I have always had an inquisitive mind that gravitated to logic and problem solving. The aptitude tests guided me to consider engineering and as I mentioned earlier, I was very fortunate to receive an electrical engineering scholarship that solidified my decision to pursue engineering. 

Does your gender give you a different perspective and experience from your male counterparts?

Irrespective of gender, we are all uniquely talented to bring value and make a difference. Numerous studies have shown the value of integrating women’s experiences, perspectives, and voices into the fabric of the organization. While perhaps being in a non-typical career field offers an even different perspective, the real power comes from women and men working together and using their unique and diverse experiences to solve complex problems and accelerate innovation. When you are in a supportive environment and embrace diversity, that is inspiring and it ignites passion for the job, a focus on continuous improvement, and integrating talents and treating all with respect.

What’s one of the biggest challenges faced being a woman in engineering? How did you overcome it?

Experience has taught me that most women engineers (at least the ones that I’ve known) are perfectionists and we hold back on taking a risk for advancement. We feel like we aren’t qualified and we’d be an “impostor” because of that. Don’t let the impostor syndrome keep you from having the courage to lean in. Don’t let that little voice of self-doubt defeat you - Lean In! Be fearless and seek out opportunities! Be prepared so that you can raise your hand and say “pick me!” 

What’s the biggest misconception about your job?

Historically, electric utilities were generally viewed as static businesses, slow to change. I’m here to tell you that is not true! I am passionate about my job and the industry that I work. We are in an era of transformation and technology and it’s exciting and challenging. I have never had a day of boredom and it’s been a very fulfilling career with lots of opportunities to leverage my strengths and continuously grow and develop.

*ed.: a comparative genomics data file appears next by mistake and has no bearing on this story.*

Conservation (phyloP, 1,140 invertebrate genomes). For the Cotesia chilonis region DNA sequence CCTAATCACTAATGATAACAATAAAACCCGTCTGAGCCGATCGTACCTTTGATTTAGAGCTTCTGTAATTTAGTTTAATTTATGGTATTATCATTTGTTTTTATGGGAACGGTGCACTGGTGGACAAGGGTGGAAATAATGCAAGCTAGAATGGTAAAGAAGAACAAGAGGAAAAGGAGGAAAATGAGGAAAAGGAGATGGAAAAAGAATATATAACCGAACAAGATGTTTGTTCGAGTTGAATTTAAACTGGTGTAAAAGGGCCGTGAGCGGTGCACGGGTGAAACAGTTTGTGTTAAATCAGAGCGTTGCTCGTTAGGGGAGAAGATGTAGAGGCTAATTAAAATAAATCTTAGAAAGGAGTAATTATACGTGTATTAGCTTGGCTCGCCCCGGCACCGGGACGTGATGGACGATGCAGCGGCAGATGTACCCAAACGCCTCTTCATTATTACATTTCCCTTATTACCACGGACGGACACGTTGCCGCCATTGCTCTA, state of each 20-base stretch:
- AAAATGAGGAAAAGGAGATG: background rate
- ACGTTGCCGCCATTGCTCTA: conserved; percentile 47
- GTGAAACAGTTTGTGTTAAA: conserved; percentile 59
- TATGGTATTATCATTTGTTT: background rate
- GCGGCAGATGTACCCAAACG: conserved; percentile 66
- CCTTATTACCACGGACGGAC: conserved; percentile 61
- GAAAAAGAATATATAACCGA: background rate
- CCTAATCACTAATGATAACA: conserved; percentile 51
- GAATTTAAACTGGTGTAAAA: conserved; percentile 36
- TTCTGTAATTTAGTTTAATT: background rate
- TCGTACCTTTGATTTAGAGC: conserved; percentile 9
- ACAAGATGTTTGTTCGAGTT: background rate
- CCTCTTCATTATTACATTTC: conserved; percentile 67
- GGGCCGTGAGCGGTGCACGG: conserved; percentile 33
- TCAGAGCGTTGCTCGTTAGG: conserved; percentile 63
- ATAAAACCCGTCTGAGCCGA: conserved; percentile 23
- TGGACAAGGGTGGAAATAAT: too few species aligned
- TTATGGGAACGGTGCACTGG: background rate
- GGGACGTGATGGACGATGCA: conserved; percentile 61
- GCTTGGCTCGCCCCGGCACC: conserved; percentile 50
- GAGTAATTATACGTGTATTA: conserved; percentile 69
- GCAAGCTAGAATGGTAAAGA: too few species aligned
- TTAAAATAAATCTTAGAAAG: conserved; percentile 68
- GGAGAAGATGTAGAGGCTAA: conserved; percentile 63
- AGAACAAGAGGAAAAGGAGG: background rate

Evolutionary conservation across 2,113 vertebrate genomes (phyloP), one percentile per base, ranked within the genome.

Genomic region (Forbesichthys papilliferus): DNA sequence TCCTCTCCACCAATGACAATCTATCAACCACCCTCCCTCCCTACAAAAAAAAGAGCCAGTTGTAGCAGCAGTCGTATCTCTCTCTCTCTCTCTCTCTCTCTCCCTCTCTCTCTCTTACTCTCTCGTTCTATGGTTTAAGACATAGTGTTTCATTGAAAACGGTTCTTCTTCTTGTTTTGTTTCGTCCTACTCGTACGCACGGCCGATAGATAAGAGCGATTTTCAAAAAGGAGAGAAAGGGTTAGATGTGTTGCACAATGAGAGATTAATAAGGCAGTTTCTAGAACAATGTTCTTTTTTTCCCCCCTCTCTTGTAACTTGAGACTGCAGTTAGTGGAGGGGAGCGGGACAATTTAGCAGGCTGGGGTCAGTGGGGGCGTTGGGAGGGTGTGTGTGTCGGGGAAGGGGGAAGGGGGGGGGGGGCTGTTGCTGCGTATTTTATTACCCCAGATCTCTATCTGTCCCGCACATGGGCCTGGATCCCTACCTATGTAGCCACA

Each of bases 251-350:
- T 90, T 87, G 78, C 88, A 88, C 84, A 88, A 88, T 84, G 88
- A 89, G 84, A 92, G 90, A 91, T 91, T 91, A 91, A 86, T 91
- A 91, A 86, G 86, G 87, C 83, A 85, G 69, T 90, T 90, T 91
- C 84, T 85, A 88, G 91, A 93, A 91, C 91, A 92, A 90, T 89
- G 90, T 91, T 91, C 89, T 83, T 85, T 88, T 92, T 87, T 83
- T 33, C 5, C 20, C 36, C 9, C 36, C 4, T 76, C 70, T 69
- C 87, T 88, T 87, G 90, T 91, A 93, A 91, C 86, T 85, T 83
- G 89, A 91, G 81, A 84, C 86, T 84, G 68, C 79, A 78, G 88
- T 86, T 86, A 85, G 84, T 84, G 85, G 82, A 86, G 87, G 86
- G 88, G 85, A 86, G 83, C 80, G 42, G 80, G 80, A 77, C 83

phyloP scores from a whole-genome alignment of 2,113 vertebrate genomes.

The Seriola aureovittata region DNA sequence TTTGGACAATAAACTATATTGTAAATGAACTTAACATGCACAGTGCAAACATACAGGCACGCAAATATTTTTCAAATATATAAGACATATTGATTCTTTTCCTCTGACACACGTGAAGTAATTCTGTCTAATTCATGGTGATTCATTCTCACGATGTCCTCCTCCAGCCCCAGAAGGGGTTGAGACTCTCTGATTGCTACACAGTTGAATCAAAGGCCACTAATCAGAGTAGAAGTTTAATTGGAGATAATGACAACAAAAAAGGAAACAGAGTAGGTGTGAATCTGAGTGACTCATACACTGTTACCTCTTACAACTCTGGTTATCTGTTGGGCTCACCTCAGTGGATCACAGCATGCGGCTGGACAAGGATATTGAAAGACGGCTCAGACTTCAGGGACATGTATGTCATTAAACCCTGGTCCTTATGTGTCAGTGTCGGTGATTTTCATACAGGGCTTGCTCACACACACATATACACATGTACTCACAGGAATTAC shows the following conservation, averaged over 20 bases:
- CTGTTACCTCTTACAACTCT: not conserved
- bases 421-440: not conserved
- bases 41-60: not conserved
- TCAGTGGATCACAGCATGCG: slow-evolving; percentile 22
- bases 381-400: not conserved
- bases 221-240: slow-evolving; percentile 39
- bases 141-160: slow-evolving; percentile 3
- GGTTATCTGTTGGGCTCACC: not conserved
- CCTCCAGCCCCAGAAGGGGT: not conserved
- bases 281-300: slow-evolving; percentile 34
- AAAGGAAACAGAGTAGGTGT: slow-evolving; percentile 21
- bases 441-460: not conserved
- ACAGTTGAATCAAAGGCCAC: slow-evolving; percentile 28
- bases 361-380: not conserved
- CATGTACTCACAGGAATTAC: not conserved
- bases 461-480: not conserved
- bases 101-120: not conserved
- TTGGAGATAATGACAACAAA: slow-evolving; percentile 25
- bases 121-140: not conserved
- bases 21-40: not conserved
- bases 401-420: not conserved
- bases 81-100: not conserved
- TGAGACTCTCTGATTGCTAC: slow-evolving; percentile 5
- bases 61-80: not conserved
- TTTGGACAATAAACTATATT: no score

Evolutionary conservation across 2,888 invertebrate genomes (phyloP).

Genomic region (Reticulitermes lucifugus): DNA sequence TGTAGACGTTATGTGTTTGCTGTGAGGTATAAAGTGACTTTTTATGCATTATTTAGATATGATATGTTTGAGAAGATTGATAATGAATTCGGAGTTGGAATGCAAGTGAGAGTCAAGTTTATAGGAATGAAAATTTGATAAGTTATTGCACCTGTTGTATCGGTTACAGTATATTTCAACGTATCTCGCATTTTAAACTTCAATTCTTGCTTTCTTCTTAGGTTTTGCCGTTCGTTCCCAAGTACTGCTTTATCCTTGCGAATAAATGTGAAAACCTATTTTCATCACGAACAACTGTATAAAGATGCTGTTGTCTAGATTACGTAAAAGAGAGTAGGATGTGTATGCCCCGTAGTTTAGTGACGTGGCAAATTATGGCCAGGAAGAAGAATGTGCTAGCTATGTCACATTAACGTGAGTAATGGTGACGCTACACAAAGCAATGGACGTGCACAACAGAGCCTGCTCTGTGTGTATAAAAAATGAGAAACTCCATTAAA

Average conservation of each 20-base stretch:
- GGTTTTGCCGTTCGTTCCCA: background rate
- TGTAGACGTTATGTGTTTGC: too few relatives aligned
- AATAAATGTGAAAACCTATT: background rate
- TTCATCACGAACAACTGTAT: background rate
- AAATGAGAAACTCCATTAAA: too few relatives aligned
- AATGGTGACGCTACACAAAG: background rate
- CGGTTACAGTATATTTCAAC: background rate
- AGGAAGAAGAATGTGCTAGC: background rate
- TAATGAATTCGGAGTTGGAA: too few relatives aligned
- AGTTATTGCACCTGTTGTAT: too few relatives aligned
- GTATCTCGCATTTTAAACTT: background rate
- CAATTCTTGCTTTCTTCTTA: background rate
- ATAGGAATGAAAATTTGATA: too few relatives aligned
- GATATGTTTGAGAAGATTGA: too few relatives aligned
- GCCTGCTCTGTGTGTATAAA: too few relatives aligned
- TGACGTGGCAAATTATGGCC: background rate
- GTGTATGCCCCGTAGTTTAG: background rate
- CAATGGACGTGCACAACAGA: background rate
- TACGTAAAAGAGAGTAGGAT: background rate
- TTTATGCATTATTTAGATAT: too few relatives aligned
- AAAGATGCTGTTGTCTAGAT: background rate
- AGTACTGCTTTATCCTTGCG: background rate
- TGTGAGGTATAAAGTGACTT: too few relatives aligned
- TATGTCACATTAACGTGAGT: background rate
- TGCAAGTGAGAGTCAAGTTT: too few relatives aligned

What advice would you give to female college students just getting started in the NDSU engineering program?

I’m going to answer this in two parts: an actionable step is internships and the second part of my response is attitude.  

Internships: Be sure to seek out a summer engineering internship or coop position. These are great ways to get some hands on experience and they help to connect the dots between academia and business. The majority of the electrical engineering roles at Otter Tail Power Company are within the Asset Management area that I lead. We enjoy hiring summer engineering interns and the students seem to enjoy the many engineering related opportunities that we seek to expose them to during their internship. It’s a fantastic career. It’s dynamic, challenging, rewarding and the relationships built are fulfilling. “Try it! You’ll like it!” 

Attitude: Invoke a curious mind. Don’t be afraid to ask questions or seek out help. Be thick-skinned - there will be bumps in the road and challenges and you have to be resilient and bounce back and keep a positive attitude. Engage in a few of the many rich and rewarding opportunities for networking and community involvement (SWE is a good one for female - and male - engineers). 

Finally, advice that’s key to anyone’s success is best voiced by Tim McGraw, “Always be Humble and Kind.”

Top of page